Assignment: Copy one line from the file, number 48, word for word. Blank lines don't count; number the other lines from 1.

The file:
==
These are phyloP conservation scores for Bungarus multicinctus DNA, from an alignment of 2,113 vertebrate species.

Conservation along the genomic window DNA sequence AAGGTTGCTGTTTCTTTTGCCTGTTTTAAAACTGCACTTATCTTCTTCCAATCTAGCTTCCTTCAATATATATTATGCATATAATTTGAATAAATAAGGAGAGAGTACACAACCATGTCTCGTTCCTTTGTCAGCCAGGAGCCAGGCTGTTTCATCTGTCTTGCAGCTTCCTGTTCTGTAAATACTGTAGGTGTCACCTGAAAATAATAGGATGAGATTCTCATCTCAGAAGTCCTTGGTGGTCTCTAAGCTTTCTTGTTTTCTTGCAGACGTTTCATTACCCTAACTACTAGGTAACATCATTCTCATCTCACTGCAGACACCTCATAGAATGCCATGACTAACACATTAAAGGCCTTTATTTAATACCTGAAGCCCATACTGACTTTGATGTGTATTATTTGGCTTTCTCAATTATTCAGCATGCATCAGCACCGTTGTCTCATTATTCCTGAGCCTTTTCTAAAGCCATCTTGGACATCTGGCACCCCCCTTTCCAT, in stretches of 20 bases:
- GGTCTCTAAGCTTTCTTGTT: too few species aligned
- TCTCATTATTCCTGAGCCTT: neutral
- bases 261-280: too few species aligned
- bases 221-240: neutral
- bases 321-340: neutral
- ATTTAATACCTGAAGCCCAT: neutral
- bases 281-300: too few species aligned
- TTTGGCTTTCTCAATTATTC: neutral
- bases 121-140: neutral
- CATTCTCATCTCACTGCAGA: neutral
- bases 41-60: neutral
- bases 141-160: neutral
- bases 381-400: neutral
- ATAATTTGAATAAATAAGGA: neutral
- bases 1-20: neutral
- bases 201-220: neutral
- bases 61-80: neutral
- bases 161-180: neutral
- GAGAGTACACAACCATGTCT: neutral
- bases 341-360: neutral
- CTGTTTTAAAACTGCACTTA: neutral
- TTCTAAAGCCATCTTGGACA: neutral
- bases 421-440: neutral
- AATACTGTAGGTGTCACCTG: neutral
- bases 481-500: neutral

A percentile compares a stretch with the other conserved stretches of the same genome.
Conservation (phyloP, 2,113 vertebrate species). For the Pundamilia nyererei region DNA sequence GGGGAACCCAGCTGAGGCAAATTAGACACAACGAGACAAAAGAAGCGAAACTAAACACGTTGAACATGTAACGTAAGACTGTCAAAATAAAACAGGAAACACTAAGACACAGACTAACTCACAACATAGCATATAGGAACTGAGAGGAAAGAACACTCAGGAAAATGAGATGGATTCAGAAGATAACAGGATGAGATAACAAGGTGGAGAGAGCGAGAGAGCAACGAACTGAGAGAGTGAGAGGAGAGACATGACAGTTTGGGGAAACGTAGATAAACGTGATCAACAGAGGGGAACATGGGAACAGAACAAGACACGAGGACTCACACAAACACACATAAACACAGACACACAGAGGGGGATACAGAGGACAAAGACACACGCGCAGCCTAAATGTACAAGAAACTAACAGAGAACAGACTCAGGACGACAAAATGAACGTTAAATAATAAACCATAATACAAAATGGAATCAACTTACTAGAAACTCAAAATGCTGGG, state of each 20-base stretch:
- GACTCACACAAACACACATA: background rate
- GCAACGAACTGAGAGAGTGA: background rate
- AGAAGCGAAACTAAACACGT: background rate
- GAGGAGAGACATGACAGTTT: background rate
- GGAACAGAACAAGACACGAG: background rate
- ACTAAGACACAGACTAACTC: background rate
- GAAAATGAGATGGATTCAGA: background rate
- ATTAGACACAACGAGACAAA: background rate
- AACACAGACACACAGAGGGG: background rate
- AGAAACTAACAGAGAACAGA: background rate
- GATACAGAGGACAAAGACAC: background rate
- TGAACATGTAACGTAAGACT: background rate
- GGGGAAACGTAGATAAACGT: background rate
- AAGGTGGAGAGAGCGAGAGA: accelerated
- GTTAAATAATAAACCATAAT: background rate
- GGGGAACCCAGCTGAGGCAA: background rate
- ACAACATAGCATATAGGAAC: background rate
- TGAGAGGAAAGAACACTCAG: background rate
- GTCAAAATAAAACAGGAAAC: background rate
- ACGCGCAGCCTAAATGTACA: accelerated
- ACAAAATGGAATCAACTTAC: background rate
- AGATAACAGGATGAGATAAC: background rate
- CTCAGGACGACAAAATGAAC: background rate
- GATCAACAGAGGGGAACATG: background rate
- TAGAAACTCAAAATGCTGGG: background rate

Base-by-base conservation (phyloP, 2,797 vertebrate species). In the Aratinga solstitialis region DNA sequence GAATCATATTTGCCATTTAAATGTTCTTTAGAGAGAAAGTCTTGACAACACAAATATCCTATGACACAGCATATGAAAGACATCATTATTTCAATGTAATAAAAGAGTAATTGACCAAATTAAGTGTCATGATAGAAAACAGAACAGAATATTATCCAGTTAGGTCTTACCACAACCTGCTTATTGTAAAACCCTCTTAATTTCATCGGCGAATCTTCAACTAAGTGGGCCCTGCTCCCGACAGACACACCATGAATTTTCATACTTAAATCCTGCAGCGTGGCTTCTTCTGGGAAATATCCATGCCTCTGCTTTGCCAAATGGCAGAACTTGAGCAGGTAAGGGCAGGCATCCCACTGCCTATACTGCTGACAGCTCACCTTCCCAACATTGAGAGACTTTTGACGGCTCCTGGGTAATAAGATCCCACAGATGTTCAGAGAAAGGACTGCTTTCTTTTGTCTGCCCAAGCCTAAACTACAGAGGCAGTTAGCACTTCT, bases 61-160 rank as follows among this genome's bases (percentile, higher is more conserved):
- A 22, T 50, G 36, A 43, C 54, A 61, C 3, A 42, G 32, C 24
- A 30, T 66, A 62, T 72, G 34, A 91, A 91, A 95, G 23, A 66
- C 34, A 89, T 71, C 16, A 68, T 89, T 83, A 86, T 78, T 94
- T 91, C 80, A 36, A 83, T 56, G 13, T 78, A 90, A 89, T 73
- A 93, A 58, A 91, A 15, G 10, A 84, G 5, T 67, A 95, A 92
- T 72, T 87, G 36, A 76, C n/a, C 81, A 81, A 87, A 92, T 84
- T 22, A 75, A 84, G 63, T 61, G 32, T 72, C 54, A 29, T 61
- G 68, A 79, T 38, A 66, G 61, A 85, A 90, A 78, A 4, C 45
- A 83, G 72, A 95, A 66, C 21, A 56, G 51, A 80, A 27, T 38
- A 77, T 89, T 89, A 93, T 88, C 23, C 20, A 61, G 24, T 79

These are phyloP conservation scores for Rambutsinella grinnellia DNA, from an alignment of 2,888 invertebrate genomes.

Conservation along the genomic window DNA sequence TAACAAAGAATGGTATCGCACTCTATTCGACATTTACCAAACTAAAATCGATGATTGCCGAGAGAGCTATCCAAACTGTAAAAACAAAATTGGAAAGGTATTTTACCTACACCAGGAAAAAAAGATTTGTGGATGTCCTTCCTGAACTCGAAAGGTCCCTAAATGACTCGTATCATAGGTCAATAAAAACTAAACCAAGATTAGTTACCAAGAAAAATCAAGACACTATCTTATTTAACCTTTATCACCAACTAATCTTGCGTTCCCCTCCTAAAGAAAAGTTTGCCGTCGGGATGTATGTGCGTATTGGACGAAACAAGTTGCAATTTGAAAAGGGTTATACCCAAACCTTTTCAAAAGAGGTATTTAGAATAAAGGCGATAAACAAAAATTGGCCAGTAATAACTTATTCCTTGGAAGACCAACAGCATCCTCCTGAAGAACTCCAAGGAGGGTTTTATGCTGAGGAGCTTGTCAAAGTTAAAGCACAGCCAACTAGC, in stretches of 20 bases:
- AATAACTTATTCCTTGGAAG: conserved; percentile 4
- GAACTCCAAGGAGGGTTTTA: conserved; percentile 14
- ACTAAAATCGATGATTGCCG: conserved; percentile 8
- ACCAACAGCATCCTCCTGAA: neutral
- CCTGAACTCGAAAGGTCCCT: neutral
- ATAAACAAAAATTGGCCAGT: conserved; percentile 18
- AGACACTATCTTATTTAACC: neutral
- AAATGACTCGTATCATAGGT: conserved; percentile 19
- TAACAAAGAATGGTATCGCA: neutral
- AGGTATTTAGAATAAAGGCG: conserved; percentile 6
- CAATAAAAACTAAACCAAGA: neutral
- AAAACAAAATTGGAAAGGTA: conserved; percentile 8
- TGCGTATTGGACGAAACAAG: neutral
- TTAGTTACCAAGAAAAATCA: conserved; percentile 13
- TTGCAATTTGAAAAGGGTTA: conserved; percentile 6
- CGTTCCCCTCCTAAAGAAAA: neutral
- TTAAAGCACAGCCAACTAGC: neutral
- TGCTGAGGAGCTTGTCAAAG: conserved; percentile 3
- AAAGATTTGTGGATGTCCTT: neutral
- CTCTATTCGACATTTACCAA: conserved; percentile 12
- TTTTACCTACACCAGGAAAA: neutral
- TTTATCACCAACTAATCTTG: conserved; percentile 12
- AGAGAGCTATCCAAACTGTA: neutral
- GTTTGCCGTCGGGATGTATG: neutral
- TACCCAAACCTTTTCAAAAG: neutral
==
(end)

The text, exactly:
- GTCAAAATAAAACAGGAAAC: background rate